The AAA Foundation for Traffic Safety (an American non-profit organization that researches in traffic safety) evaluates the behavior of drivers annually using sociological surveys. In 2018, it turned out that more than 52% of the surveyed drivers spoke on the phone at least once during a month while driving, holding it in their hand, 41.3% – read something on a smartphone, 32.1% – typed a message and a letter in email while driving (The AAA Foundation for Traffic Safety 2020). Foreign countries are actively developing ways to control the behavior of drivers. In several states in the USA and Canada, police officers, for example, get on a bus or truck to observe what is happening in the car from above. If the police officer sees that the driver uses the phone, they transmit the information over the radio to his colleague on the patrol car, which stops the intruder’s car.
Consequently, limiting the use of a telephone or other similar mobile device while driving a vehicle is a serious and, of course, urgent task, the solution of which is unlikely to be solely in the plane of increasing liability. However, this problem must be addressed comprehensively, since in reality, the introduction of restrictions is an ambiguous issue. When using a mobile phone, even with a headset, the reaction is reduced to the same level as when driving a car by a driver who is in a state of light alcohol or drug intoxication. This is expressed in the fact that the driver is disoriented and distracted by driving (Qin et al. 2019). As practice shows, a driver who speaks on the phone while driving often creates danger on the road with his inadequate, or rather, unpredictable actions while driving.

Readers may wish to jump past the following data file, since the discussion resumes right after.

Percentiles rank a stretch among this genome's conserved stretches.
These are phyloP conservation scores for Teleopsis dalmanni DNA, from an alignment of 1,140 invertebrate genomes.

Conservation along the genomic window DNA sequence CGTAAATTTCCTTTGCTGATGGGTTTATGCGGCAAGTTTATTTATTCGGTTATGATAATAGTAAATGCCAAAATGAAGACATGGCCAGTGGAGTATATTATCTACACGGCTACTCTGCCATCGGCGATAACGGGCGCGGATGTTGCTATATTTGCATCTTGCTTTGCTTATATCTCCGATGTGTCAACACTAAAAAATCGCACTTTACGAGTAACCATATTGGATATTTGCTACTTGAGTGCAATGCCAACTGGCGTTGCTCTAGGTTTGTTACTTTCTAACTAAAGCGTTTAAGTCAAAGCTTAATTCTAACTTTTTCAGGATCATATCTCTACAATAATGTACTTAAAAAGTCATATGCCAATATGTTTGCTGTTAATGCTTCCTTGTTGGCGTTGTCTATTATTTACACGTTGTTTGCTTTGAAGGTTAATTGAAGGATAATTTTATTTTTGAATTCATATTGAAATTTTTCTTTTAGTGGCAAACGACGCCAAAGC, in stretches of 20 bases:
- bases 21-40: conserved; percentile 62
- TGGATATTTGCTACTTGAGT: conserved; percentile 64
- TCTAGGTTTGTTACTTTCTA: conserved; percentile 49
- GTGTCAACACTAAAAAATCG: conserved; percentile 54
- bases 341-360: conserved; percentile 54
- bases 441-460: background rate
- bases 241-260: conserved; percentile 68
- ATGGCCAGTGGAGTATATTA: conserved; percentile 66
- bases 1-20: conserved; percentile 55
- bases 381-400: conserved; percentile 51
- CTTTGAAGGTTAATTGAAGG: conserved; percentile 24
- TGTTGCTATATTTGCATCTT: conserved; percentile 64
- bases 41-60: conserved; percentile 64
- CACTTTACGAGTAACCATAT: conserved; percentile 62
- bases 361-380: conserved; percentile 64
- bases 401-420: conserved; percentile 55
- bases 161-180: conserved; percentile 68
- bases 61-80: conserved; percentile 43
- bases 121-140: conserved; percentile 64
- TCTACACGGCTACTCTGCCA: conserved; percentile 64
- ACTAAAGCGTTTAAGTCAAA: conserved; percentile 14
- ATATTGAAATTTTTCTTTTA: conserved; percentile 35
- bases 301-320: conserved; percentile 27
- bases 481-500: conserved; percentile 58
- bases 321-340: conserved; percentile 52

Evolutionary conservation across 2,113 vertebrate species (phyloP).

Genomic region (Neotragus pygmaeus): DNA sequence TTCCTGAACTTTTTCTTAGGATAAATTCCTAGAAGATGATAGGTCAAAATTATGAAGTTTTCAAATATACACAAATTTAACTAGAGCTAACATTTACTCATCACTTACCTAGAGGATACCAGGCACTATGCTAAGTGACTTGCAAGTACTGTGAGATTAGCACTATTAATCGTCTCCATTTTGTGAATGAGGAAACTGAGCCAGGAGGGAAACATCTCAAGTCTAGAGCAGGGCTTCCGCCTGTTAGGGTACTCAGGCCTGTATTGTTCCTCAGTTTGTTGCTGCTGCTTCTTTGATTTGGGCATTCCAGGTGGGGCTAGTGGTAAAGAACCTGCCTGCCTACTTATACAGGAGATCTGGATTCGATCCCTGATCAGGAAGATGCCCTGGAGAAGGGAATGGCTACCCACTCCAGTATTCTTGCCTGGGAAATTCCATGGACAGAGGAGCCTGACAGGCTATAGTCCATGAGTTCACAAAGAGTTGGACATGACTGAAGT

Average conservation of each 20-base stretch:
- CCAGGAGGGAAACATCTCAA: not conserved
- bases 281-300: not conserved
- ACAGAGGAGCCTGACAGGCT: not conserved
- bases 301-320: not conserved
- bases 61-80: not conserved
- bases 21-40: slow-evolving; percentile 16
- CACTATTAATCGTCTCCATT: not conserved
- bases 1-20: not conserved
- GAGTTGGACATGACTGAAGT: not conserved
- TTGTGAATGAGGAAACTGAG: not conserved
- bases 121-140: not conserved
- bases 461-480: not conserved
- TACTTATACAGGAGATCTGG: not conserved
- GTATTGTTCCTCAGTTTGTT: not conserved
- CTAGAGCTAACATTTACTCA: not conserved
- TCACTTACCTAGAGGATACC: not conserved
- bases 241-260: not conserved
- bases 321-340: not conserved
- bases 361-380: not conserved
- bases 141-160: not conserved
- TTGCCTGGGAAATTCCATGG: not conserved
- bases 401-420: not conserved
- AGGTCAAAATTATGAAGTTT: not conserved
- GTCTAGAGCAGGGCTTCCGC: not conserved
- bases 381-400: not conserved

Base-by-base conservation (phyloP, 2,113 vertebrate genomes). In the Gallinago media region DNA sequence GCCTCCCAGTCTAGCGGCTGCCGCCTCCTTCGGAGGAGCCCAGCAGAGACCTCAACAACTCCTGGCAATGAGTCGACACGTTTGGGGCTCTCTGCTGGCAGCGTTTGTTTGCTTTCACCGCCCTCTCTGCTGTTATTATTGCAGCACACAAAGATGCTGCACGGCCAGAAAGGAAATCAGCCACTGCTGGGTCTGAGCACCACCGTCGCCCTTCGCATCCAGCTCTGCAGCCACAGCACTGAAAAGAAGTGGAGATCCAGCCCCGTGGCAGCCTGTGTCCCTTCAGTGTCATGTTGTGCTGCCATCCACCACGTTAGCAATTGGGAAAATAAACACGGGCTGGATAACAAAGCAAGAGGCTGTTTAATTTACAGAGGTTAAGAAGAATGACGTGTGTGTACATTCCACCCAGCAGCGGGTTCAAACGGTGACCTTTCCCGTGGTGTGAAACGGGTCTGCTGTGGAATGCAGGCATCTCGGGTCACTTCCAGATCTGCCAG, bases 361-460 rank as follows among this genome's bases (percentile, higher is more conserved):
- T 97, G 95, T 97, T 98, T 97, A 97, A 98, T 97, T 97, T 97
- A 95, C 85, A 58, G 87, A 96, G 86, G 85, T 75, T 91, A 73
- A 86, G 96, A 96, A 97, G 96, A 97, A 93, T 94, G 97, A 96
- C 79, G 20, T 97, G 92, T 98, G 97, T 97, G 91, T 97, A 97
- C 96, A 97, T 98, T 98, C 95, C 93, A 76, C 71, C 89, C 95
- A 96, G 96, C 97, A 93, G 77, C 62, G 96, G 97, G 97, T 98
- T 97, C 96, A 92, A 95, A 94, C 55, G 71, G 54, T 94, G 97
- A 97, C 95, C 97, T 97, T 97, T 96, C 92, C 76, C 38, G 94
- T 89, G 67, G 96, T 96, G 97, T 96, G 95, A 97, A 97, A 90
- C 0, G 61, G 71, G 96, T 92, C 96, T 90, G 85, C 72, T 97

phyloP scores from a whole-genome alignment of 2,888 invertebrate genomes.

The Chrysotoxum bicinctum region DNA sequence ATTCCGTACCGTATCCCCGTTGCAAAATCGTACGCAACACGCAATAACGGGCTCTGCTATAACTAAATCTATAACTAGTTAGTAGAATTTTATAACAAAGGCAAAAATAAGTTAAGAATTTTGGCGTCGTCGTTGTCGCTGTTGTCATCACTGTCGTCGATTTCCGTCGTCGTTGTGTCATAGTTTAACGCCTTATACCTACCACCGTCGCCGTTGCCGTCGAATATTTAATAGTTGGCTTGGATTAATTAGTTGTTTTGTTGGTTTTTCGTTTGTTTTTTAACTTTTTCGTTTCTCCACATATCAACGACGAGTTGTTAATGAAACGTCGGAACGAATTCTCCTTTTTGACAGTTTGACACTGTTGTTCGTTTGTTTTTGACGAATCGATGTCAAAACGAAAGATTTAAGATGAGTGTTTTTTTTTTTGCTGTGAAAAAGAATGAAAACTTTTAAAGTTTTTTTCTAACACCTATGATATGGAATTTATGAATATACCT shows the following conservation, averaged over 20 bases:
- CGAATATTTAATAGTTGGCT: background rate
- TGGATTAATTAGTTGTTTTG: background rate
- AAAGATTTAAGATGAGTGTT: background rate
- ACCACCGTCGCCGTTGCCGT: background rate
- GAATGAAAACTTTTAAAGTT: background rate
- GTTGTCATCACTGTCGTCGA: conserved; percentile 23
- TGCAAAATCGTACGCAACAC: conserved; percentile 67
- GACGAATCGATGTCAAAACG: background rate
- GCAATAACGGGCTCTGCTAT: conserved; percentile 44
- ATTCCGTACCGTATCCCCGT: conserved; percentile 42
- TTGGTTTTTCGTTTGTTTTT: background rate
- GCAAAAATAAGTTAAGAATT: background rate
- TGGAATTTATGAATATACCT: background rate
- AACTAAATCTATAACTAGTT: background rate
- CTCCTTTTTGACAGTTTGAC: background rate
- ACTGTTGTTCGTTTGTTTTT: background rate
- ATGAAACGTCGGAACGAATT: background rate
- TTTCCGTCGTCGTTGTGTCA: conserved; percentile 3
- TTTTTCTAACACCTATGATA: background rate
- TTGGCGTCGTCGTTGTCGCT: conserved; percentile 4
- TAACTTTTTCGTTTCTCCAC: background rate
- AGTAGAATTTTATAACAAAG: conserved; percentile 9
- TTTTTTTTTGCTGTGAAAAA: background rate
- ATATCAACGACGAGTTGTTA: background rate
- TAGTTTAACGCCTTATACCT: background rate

It is worth considering the circumstances under which the driver uses the gadgets. It is one thing when a person is talking, say, on the phone, and another thing is when a person uses some device that shows him the way and helps him get to his destination. As a result, if the law prohibits all gadgets while driving, then the police will stop any driver who has a cell phone with a connected navigation program on the stand. According to the survey, young people under 24 are especially active against the ban on devices’ use (The AAA Foundation for Traffic Safety 2020). At the same time, adherents of restrictions were the most among respondents over 45 years old. Even those who support the ban on using any electronic device while driving will still violate it. There are more men than women among the supporters of a complete ban. At the same time, most women are inclined to believe that it is not necessary to abandon the use of gadgets in traffic jams since, at this time, talking on the phone does not distract the driver in any way.
Thus, the use of a mobile communication device while driving a car should be considered a factor of increased danger, causing a large number of road accidents. The effectiveness of countering such illegal manifestations depends on many factors of a social, legal, and technical nature. It is necessary to solve this urgent problem since communication technologies are proceeding with high intensity.
Gliklich, E., Guo, R., and Bergmark, R. W. 2016. Texting While Driving: A Study of 1211 US Adults with the Distracted Driving Survey. Preventive medicine reports, 4, 486-489.
National Highway Traffic Safety Administration. 2020. U Drive. U Text. U Pay. Web.
Pope, C. N., Bell, T. R., and Stavrinos, D. 2017. Mechanisms Behind Distracted Driving Behavior: The Role of Age and Executive Function in the Engagement of Distracted Driving. Accident Analysis & Prevention, 98, 123-129.
Qin, L., Li, Z. R., Chen, Z., Bill, M. A., and Noyce, D. A. 2019. Understanding Driver Distractions in Fatal Crashes: An Exploratory Empirical Analysis. Journal of Safety Research, 69, 23-31.
The AAA Foundation for Traffic Safety. 2020. AAA Distracted Driving. Web.